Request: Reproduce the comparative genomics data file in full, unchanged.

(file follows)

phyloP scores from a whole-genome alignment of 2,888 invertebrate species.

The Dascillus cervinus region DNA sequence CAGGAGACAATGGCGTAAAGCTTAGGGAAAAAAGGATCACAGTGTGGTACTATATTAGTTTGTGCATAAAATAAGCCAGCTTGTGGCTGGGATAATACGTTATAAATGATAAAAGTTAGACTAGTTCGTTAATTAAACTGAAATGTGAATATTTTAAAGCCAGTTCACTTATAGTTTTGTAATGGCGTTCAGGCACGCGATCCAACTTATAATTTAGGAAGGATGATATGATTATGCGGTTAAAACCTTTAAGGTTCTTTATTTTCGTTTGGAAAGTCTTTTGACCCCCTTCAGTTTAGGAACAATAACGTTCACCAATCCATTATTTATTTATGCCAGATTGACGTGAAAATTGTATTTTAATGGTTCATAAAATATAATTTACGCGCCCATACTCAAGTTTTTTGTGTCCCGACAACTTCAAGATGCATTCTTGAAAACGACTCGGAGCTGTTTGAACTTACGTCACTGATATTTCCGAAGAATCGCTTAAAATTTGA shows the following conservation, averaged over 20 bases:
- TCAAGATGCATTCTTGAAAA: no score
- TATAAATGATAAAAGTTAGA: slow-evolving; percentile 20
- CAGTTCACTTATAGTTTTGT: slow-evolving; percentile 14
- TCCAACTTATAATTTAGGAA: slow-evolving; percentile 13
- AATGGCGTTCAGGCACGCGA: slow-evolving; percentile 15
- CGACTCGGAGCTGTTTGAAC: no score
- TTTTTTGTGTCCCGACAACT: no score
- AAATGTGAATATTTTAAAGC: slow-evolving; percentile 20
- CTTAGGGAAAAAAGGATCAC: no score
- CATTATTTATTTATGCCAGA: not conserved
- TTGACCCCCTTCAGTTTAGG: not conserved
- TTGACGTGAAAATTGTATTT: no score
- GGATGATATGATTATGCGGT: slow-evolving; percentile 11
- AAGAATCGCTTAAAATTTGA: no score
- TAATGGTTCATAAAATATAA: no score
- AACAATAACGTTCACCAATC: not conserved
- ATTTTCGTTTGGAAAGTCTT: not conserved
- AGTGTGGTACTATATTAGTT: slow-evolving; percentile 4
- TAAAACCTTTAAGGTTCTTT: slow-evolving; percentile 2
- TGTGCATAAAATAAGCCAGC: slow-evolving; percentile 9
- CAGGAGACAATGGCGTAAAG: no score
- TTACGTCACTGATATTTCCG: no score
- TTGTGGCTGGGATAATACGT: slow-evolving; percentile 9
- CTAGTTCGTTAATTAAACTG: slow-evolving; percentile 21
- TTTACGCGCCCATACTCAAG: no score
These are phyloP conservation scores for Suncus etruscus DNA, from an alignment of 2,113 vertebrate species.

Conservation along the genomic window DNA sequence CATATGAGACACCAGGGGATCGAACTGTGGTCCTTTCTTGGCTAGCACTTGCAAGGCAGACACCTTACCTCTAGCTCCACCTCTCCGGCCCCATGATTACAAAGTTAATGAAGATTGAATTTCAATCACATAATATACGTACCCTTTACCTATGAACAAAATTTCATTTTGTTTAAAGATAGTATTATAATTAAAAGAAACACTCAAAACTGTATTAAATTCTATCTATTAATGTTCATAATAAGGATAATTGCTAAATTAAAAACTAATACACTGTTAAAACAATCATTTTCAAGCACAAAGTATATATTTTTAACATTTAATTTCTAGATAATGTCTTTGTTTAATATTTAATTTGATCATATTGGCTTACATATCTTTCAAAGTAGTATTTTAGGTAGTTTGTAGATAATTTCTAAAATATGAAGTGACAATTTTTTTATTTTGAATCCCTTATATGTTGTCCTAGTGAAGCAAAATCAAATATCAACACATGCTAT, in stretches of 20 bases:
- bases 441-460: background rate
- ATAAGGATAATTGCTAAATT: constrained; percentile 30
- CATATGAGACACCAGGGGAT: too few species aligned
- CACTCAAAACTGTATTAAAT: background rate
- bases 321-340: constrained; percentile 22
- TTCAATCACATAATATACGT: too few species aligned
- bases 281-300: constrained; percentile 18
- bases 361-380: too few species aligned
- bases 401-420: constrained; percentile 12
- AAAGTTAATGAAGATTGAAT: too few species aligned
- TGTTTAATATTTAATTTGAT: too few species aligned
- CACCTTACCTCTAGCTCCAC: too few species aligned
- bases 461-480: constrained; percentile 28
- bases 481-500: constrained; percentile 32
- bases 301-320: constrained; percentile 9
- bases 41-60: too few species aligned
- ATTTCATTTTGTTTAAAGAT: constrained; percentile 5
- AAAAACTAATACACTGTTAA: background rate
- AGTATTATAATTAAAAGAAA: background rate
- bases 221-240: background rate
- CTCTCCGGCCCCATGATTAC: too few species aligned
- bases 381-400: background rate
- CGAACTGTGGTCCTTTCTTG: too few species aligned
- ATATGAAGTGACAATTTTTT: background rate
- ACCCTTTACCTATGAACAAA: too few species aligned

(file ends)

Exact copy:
phyloP scores from a whole-genome alignment of 2,888 invertebrate species.

The Dascillus cervinus region DNA sequence CAGGAGACAATGGCGTAAAGCTTAGGGAAAAAAGGATCACAGTGTGGTACTATATTAGTTTGTGCATAAAATAAGCCAGCTTGTGGCTGGGATAATACGTTATAAATGATAAAAGTTAGACTAGTTCGTTAATTAAACTGAAATGTGAATATTTTAAAGCCAGTTCACTTATAGTTTTGTAATGGCGTTCAGGCACGCGATCCAACTTATAATTTAGGAAGGATGATATGATTATGCGGTTAAAACCTTTAAGGTTCTTTATTTTCGTTTGGAAAGTCTTTTGACCCCCTTCAGTTTAGGAACAATAACGTTCACCAATCCATTATTTATTTATGCCAGATTGACGTGAAAATTGTATTTTAATGGTTCATAAAATATAATTTACGCGCCCATACTCAAGTTTTTTGTGTCCCGACAACTTCAAGATGCATTCTTGAAAACGACTCGGAGCTGTTTGAACTTACGTCACTGATATTTCCGAAGAATCGCTTAAAATTTGA shows the following conservation, averaged over 20 bases:
- TCAAGATGCATTCTTGAAAA: no score
- TATAAATGATAAAAGTTAGA: slow-evolving; percentile 20
- CAGTTCACTTATAGTTTTGT: slow-evolving; percentile 14
- TCCAACTTATAATTTAGGAA: slow-evolving; percentile 13
- AATGGCGTTCAGGCACGCGA: slow-evolving; percentile 15
- CGACTCGGAGCTGTTTGAAC: no score
- TTTTTTGTGTCCCGACAACT: no score
- AAATGTGAATATTTTAAAGC: slow-evolving; percentile 20
- CTTAGGGAAAAAAGGATCAC: no score
- CATTATTTATTTATGCCAGA: not conserved
- TTGACCCCCTTCAGTTTAGG: not conserved
- TTGACGTGAAAATTGTATTT: no score
- GGATGATATGATTATGCGGT: slow-evolving; percentile 11
- AAGAATCGCTTAAAATTTGA: no score
- TAATGGTTCATAAAATATAA: no score
- AACAATAACGTTCACCAATC: not conserved
- ATTTTCGTTTGGAAAGTCTT: not conserved
- AGTGTGGTACTATATTAGTT: slow-evolving; percentile 4
- TAAAACCTTTAAGGTTCTTT: slow-evolving; percentile 2
- TGTGCATAAAATAAGCCAGC: slow-evolving; percentile 9
- CAGGAGACAATGGCGTAAAG: no score
- TTACGTCACTGATATTTCCG: no score
- TTGTGGCTGGGATAATACGT: slow-evolving; percentile 9
- CTAGTTCGTTAATTAAACTG: slow-evolving; percentile 21
- TTTACGCGCCCATACTCAAG: no score
These are phyloP conservation scores for Suncus etruscus DNA, from an alignment of 2,113 vertebrate species.

Conservation along the genomic window DNA sequence CATATGAGACACCAGGGGATCGAACTGTGGTCCTTTCTTGGCTAGCACTTGCAAGGCAGACACCTTACCTCTAGCTCCACCTCTCCGGCCCCATGATTACAAAGTTAATGAAGATTGAATTTCAATCACATAATATACGTACCCTTTACCTATGAACAAAATTTCATTTTGTTTAAAGATAGTATTATAATTAAAAGAAACACTCAAAACTGTATTAAATTCTATCTATTAATGTTCATAATAAGGATAATTGCTAAATTAAAAACTAATACACTGTTAAAACAATCATTTTCAAGCACAAAGTATATATTTTTAACATTTAATTTCTAGATAATGTCTTTGTTTAATATTTAATTTGATCATATTGGCTTACATATCTTTCAAAGTAGTATTTTAGGTAGTTTGTAGATAATTTCTAAAATATGAAGTGACAATTTTTTTATTTTGAATCCCTTATATGTTGTCCTAGTGAAGCAAAATCAAATATCAACACATGCTAT, in stretches of 20 bases:
- bases 441-460: background rate
- ATAAGGATAATTGCTAAATT: constrained; percentile 30
- CATATGAGACACCAGGGGAT: too few species aligned
- CACTCAAAACTGTATTAAAT: background rate
- bases 321-340: constrained; percentile 22
- TTCAATCACATAATATACGT: too few species aligned
- bases 281-300: constrained; percentile 18
- bases 361-380: too few species aligned
- bases 401-420: constrained; percentile 12
- AAAGTTAATGAAGATTGAAT: too few species aligned
- TGTTTAATATTTAATTTGAT: too few species aligned
- CACCTTACCTCTAGCTCCAC: too few species aligned
- bases 461-480: constrained; percentile 28
- bases 481-500: constrained; percentile 32
- bases 301-320: constrained; percentile 9
- bases 41-60: too few species aligned
- ATTTCATTTTGTTTAAAGAT: constrained; percentile 5
- AAAAACTAATACACTGTTAA: background rate
- AGTATTATAATTAAAAGAAA: background rate
- bases 221-240: background rate
- CTCTCCGGCCCCATGATTAC: too few species aligned
- bases 381-400: background rate
- CGAACTGTGGTCCTTTCTTG: too few species aligned
- ATATGAAGTGACAATTTTTT: background rate
- ACCCTTTACCTATGAACAAA: too few species aligned